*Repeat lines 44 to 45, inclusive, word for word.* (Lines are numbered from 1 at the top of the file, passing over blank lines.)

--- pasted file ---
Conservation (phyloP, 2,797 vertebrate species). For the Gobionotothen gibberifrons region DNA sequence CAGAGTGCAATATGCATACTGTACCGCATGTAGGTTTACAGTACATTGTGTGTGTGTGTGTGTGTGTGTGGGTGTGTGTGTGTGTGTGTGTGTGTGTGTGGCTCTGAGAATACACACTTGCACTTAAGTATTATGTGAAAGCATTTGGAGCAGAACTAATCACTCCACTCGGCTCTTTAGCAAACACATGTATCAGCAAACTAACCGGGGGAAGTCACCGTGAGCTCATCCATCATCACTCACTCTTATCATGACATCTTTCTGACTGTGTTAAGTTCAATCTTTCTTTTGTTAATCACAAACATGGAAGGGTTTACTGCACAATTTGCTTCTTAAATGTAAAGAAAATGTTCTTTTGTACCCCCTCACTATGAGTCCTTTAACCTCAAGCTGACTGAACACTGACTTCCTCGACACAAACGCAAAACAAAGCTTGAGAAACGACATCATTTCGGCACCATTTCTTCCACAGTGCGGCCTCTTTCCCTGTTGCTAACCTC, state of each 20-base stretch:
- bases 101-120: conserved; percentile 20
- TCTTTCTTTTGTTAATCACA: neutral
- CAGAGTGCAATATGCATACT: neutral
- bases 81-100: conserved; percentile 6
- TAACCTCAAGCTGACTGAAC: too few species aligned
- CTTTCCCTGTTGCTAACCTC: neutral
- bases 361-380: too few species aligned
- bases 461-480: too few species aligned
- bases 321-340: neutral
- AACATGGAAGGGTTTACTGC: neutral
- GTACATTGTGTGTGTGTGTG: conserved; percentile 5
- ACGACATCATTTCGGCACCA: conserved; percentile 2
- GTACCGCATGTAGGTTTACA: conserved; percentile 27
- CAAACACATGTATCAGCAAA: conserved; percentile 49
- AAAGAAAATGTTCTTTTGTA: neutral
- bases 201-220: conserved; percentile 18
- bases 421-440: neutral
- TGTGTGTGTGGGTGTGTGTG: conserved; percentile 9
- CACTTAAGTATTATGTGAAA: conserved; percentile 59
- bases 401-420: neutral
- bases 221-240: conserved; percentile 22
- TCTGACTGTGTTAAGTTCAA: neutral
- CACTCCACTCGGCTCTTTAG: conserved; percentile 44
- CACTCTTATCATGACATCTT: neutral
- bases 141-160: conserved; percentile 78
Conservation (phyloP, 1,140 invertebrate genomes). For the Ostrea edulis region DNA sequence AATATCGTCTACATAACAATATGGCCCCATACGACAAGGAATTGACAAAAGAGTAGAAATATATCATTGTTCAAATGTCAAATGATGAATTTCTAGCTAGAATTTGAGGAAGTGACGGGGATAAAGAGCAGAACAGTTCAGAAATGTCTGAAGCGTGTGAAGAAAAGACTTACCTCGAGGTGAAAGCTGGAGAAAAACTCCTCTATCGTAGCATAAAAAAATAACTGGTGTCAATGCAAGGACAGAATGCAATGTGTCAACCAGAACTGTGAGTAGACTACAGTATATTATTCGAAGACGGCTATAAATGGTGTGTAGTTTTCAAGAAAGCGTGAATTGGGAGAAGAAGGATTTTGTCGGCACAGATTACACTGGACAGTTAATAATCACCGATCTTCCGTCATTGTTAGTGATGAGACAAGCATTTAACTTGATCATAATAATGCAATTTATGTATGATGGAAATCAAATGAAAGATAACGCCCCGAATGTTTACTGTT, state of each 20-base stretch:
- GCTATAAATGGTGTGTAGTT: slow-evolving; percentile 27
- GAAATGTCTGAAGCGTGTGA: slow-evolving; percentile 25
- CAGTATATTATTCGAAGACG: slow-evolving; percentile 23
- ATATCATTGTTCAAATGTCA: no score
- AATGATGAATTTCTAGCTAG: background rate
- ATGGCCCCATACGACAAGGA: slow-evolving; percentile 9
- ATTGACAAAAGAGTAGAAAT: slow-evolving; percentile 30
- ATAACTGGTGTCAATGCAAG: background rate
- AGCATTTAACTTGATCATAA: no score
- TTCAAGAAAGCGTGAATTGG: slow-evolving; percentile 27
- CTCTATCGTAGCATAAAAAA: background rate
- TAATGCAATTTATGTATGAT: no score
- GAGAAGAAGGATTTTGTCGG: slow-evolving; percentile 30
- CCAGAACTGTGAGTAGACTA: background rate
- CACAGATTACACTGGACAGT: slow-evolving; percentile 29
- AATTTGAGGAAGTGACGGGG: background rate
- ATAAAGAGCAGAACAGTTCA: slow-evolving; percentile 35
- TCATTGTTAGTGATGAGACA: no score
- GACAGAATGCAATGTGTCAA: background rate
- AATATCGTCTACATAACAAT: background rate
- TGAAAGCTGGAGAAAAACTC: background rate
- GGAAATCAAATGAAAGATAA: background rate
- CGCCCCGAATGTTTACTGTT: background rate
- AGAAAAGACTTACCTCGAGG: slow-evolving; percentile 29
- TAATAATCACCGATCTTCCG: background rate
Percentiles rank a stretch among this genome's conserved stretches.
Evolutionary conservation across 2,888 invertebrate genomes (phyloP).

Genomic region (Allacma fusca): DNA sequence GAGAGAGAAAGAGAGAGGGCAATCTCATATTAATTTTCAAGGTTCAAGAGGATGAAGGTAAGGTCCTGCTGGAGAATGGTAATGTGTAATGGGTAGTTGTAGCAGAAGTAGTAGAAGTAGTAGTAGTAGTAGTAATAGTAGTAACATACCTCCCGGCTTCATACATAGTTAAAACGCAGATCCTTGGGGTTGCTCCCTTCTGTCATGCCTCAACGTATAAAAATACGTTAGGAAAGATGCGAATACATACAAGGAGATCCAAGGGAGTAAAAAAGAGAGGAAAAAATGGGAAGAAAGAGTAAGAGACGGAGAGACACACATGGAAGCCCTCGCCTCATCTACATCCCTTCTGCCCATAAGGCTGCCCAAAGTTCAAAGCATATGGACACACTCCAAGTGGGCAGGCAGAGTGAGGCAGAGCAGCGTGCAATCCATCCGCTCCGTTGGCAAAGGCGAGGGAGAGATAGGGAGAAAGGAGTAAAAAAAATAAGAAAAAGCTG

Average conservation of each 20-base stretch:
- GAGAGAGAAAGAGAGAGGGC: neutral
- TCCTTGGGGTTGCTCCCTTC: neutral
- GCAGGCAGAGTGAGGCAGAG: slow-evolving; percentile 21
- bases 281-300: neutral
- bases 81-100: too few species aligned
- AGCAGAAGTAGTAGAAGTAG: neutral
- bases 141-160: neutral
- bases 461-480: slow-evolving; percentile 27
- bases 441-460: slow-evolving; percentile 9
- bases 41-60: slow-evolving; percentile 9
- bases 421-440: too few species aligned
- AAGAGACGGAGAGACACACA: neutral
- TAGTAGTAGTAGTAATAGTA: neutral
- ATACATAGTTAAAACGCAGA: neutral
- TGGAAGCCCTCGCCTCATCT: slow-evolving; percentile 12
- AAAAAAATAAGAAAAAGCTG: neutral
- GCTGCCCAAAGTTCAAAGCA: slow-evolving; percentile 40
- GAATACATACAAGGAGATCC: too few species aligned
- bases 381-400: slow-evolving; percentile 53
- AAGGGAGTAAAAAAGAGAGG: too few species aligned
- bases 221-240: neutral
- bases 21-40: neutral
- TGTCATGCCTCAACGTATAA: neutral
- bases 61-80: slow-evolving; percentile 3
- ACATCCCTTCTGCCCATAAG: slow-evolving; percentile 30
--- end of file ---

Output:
- ATAAAGAGCAGAACAGTTCA: slow-evolving; percentile 35
- TCATTGTTAGTGATGAGACA: no score